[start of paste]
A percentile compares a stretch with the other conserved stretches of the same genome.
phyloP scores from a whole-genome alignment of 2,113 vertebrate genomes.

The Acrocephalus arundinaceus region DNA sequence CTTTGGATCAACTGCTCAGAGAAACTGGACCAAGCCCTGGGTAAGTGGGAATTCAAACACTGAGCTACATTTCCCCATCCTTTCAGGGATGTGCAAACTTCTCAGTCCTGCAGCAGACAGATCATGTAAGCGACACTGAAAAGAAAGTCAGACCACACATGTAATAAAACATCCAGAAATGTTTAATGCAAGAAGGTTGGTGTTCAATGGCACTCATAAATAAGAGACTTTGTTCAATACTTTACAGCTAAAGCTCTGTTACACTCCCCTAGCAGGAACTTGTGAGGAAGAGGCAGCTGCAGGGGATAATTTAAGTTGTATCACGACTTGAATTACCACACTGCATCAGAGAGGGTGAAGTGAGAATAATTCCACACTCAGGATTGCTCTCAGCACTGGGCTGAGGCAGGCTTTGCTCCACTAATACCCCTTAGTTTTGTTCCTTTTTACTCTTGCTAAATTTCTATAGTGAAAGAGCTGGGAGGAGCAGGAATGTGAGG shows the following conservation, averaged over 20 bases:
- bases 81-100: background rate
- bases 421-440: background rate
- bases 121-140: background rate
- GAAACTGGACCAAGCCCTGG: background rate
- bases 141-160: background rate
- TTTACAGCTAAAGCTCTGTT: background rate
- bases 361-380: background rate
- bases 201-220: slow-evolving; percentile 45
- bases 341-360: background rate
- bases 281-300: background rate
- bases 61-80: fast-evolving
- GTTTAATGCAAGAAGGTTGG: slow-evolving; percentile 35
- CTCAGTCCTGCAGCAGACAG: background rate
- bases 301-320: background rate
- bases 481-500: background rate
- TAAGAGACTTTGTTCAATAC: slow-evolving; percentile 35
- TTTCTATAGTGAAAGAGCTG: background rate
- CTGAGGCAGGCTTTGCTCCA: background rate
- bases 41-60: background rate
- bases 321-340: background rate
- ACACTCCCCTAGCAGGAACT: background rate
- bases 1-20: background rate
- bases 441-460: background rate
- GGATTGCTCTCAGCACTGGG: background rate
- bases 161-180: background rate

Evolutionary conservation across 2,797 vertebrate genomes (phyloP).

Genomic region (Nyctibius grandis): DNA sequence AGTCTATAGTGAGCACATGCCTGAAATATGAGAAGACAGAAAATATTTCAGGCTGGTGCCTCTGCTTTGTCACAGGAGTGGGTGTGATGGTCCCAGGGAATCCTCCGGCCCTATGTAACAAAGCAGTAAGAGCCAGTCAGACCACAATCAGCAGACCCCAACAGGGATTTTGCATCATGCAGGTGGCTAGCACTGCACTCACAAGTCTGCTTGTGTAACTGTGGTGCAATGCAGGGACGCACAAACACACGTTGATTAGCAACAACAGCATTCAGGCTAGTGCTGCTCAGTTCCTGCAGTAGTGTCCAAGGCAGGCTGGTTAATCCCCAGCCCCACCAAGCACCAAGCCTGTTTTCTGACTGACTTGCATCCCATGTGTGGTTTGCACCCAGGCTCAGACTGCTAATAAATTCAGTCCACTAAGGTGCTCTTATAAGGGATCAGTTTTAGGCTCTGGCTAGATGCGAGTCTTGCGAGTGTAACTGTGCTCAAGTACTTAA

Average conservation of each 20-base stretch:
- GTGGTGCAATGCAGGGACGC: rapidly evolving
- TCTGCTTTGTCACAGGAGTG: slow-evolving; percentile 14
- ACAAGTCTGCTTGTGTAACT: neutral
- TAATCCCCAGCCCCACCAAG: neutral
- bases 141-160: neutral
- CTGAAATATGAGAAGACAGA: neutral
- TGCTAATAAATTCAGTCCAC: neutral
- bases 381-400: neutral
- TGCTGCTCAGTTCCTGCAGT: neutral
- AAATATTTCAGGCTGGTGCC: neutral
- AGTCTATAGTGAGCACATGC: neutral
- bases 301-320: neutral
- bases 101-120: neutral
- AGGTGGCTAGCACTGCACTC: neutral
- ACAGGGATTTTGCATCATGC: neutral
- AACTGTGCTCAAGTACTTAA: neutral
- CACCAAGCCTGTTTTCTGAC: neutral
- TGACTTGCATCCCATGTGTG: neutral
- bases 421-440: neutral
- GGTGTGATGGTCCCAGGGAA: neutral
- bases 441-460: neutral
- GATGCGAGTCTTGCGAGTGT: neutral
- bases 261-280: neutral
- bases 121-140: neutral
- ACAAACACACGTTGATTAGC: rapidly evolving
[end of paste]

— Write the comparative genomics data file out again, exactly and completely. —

A percentile compares a stretch with the other conserved stretches of the same genome.
phyloP scores from a whole-genome alignment of 2,113 vertebrate genomes.

The Acrocephalus arundinaceus region DNA sequence CTTTGGATCAACTGCTCAGAGAAACTGGACCAAGCCCTGGGTAAGTGGGAATTCAAACACTGAGCTACATTTCCCCATCCTTTCAGGGATGTGCAAACTTCTCAGTCCTGCAGCAGACAGATCATGTAAGCGACACTGAAAAGAAAGTCAGACCACACATGTAATAAAACATCCAGAAATGTTTAATGCAAGAAGGTTGGTGTTCAATGGCACTCATAAATAAGAGACTTTGTTCAATACTTTACAGCTAAAGCTCTGTTACACTCCCCTAGCAGGAACTTGTGAGGAAGAGGCAGCTGCAGGGGATAATTTAAGTTGTATCACGACTTGAATTACCACACTGCATCAGAGAGGGTGAAGTGAGAATAATTCCACACTCAGGATTGCTCTCAGCACTGGGCTGAGGCAGGCTTTGCTCCACTAATACCCCTTAGTTTTGTTCCTTTTTACTCTTGCTAAATTTCTATAGTGAAAGAGCTGGGAGGAGCAGGAATGTGAGG shows the following conservation, averaged over 20 bases:
- bases 81-100: background rate
- bases 421-440: background rate
- bases 121-140: background rate
- GAAACTGGACCAAGCCCTGG: background rate
- bases 141-160: background rate
- TTTACAGCTAAAGCTCTGTT: background rate
- bases 361-380: background rate
- bases 201-220: slow-evolving; percentile 45
- bases 341-360: background rate
- bases 281-300: background rate
- bases 61-80: fast-evolving
- GTTTAATGCAAGAAGGTTGG: slow-evolving; percentile 35
- CTCAGTCCTGCAGCAGACAG: background rate
- bases 301-320: background rate
- bases 481-500: background rate
- TAAGAGACTTTGTTCAATAC: slow-evolving; percentile 35
- TTTCTATAGTGAAAGAGCTG: background rate
- CTGAGGCAGGCTTTGCTCCA: background rate
- bases 41-60: background rate
- bases 321-340: background rate
- ACACTCCCCTAGCAGGAACT: background rate
- bases 1-20: background rate
- bases 441-460: background rate
- GGATTGCTCTCAGCACTGGG: background rate
- bases 161-180: background rate

Evolutionary conservation across 2,797 vertebrate genomes (phyloP).

Genomic region (Nyctibius grandis): DNA sequence AGTCTATAGTGAGCACATGCCTGAAATATGAGAAGACAGAAAATATTTCAGGCTGGTGCCTCTGCTTTGTCACAGGAGTGGGTGTGATGGTCCCAGGGAATCCTCCGGCCCTATGTAACAAAGCAGTAAGAGCCAGTCAGACCACAATCAGCAGACCCCAACAGGGATTTTGCATCATGCAGGTGGCTAGCACTGCACTCACAAGTCTGCTTGTGTAACTGTGGTGCAATGCAGGGACGCACAAACACACGTTGATTAGCAACAACAGCATTCAGGCTAGTGCTGCTCAGTTCCTGCAGTAGTGTCCAAGGCAGGCTGGTTAATCCCCAGCCCCACCAAGCACCAAGCCTGTTTTCTGACTGACTTGCATCCCATGTGTGGTTTGCACCCAGGCTCAGACTGCTAATAAATTCAGTCCACTAAGGTGCTCTTATAAGGGATCAGTTTTAGGCTCTGGCTAGATGCGAGTCTTGCGAGTGTAACTGTGCTCAAGTACTTAA

Average conservation of each 20-base stretch:
- GTGGTGCAATGCAGGGACGC: rapidly evolving
- TCTGCTTTGTCACAGGAGTG: slow-evolving; percentile 14
- ACAAGTCTGCTTGTGTAACT: neutral
- TAATCCCCAGCCCCACCAAG: neutral
- bases 141-160: neutral
- CTGAAATATGAGAAGACAGA: neutral
- TGCTAATAAATTCAGTCCAC: neutral
- bases 381-400: neutral
- TGCTGCTCAGTTCCTGCAGT: neutral
- AAATATTTCAGGCTGGTGCC: neutral
- AGTCTATAGTGAGCACATGC: neutral
- bases 301-320: neutral
- bases 101-120: neutral
- AGGTGGCTAGCACTGCACTC: neutral
- ACAGGGATTTTGCATCATGC: neutral
- AACTGTGCTCAAGTACTTAA: neutral
- CACCAAGCCTGTTTTCTGAC: neutral
- TGACTTGCATCCCATGTGTG: neutral
- bases 421-440: neutral
- GGTGTGATGGTCCCAGGGAA: neutral
- bases 441-460: neutral
- GATGCGAGTCTTGCGAGTGT: neutral
- bases 261-280: neutral
- bases 121-140: neutral
- ACAAACACACGTTGATTAGC: rapidly evolving